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It’s all fine and dandy to have a PPC ad or other online advertising tactic that’s driving people to your law firm’s landing page. But what if that page isn’t converting at the same rate you are driving people there?
Let’s review the reason a landing page exists anyway: to convert visitors coming from marketing campaigns as quickly as possible. Remember, this is not your law firm’s website, this is an entirely different beast.
A landing page is a digital space for content and eye candy designed to make visitors react and take action related to a topic your lawyers deem important for generating new cases. You want people to call your law firm, fill out a short form for more information, chat live with an intake professional, and other various methods of facilitating communication, conversions – and ultimately, cases.
So how do you fix a landing page that should be making people take action but instead is just sitting there stagnant? Easy. Here are three top reasons landing pages struggle to convert and how your legal team can fix these issues starting today.
Most landing pages simply try to say too much and end up not only confusing visitors, but turning them off entirely from taking action. It’s like paralysis by analysis. Give people too much information to sort through, digest and try to make a decision about and they won’t be able to do anything at all.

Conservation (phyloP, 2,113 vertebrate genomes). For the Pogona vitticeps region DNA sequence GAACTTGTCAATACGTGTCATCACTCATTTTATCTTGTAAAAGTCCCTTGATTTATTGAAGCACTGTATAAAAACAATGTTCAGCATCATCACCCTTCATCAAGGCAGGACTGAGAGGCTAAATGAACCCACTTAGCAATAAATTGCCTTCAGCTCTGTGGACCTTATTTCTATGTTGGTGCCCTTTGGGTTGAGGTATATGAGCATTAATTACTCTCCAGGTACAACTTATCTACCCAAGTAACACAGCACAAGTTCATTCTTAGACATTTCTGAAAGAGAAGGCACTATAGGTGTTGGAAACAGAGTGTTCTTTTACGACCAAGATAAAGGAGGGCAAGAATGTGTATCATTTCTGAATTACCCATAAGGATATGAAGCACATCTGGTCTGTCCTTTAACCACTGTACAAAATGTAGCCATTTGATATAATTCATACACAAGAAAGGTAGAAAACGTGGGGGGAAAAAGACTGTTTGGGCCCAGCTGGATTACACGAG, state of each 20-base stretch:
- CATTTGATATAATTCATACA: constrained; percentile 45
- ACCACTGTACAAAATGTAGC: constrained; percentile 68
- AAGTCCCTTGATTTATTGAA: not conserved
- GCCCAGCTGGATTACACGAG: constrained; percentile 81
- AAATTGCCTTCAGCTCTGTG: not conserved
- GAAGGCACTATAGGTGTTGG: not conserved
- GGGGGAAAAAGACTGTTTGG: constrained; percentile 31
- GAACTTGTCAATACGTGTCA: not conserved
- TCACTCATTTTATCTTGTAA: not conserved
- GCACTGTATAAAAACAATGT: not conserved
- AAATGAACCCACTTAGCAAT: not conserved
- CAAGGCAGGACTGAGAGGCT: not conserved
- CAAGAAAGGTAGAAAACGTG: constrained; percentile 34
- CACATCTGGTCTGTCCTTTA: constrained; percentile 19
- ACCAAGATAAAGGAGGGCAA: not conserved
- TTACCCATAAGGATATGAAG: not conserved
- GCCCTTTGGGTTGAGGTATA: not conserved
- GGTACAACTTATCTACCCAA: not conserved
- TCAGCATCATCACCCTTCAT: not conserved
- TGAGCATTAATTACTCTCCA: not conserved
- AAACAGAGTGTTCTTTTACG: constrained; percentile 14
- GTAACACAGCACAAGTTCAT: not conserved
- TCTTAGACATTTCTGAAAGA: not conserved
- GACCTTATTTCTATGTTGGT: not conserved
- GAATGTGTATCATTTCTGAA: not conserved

The obvious fix – less is more! Stop trying to stuff as much content as possible on a single page and really think about how to hone your message to its essence. The best way to constrain your content is to think “above the fold.” A landing page is not the place for people to scroll for more information.
Every element should be available in one glance, a snapshot on a screen, large or small. You’ll need a professional designer to properly infuse your landing page with your legal brand’s look and feel—and a strong copywriter if you can’t seem to contain your message.
Think of your legal landing page as a little puzzle, where each visual element leads to the same singular call to action. First focus your efforts with a very straightforward headline that will center the reader. (You’ve got 3 seconds to hook them.)
After a simple headline in a large font size, a smaller sub-headline should follow to clarify the lead message. Under that comes your concise body copy—a few lines at the most. Breaking it up with bullets, lists or color is even better. Next to body copy you’ll need a strong lead image or video to showcase that eye candy that most people are used to these days. Then comes a highlighted CTA button.
- Body copy – quick description of what you’re offering
- Image or video – 1 or 2 max
- CTA button
- Brief form
Sometimes that’s enough, but we also know from trial and error that a brief, authentic testimonial works well on landing pages to establish immediate trust. Think of all these visual elements coming together as a neat little puzzle or pathway that inspires and guides a visitor to do what you want them to.
We just talked about how the call to action (CTA) element should be one of the most visible features above-the-fold, but surprisingly many landing pages forget to include a CTA altogether!
Don’t be that landing page. Before you begin to tweak your law firm’s contextual elements make sure you really know what you want visitors to do on this landing page.
- Are you focusing on having people fill out a form that will garner lots of leads for you to sort through and follow up once you’ve had a chance to vet them?